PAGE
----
Are theories of national culture valid?

Brendan McSweeney (2002) has heavily criticised Hofstede’s theory of national culture for a number of convincing reasons:

Narrow population

The primary data were extracted from a number of surveys carried out in 1967 and 1973 within IBM subsidiaries in 66 countries. Although there were a large number of respondents (117,000+), only the data from 40 countries were used, and in only six of those countries were there more than 1000 respondents in both surveys.

Hofstede speaks of ‘national samples’, but the surveys were actually limited to a narrow population within IBM, with those surveyed being similar in every respect apart from their nationality.

Three discrete components of culture

An assumption Hofstede makes is that there is only one IBM culture, and that there are no occupational cultures existing within the overall IBM culture. Similarly, he presumes that the combination of national culture and occupational culture has no bearing on the overall organisational culture of IBM, expecting every employee to share the same organisational and occupational culture, regardless of their nationality.

Homogeneous national culture

Hofstede relies on the idea of a shared national culture held by all individuals within a nation. It could be argued that it follows that national culture is homogeneous, but Hofstede goes on to recognise that some of the survey responses were radically different within countries, thus leading him to state there were only averages, or central tendencies.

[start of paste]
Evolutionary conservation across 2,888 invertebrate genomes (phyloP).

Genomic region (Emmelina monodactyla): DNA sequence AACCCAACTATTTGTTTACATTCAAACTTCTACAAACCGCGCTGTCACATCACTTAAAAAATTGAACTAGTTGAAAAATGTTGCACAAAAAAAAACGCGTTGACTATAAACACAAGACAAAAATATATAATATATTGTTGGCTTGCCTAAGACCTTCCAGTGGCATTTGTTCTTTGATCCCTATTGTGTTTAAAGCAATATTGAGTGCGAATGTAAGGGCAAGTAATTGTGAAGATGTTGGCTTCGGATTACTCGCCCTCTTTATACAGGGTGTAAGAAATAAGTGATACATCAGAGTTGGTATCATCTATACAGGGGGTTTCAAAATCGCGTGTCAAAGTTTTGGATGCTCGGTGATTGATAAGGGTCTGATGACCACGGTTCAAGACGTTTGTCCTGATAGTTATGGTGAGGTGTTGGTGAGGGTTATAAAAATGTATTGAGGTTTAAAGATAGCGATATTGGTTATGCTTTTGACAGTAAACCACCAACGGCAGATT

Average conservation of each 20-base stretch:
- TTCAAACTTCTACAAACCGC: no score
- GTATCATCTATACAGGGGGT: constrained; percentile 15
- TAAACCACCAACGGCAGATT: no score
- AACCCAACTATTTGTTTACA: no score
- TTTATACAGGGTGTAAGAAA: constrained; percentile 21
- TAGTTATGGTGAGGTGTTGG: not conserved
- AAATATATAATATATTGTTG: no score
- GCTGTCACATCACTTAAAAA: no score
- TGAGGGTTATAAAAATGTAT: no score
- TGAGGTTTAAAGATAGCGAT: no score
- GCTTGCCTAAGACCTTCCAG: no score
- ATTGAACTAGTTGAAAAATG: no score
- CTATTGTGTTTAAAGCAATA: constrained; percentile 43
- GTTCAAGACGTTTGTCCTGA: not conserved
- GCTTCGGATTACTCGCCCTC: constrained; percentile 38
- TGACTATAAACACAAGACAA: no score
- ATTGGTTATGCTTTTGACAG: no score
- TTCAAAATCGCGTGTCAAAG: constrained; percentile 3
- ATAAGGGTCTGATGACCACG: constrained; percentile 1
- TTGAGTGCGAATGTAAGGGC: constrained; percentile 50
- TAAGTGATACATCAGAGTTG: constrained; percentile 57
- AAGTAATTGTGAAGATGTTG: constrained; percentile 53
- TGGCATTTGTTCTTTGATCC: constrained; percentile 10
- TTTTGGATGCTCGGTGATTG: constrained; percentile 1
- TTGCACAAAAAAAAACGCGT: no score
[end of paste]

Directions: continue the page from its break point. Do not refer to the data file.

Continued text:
Non-specific national culture

Presupposing that he can generalise about national culture from data specific to situations within IBM, Hofstede claims there is a single national culture, even though the data analysed were confined to certain categories of IBM employees, the questions were about workplace issues, the surveys were analysed within the workplace, and the surveys were not repeated outside the workplace.

What Hofstede identified was not national culture, but an averaging of opinions specific to situations. These averages were then extrapolated to define dimensions or aspects of national culture.

Hofstede acknowledges that there may be sub-cultures within nations, he is inconsistent by allowing them little influence. If sub-cultures exist within nations, then it follows that uniformity of culture across a nation cannot be assumed.

(Source: McSweeney, 2002, cited in B325, Organisational Collaboration).


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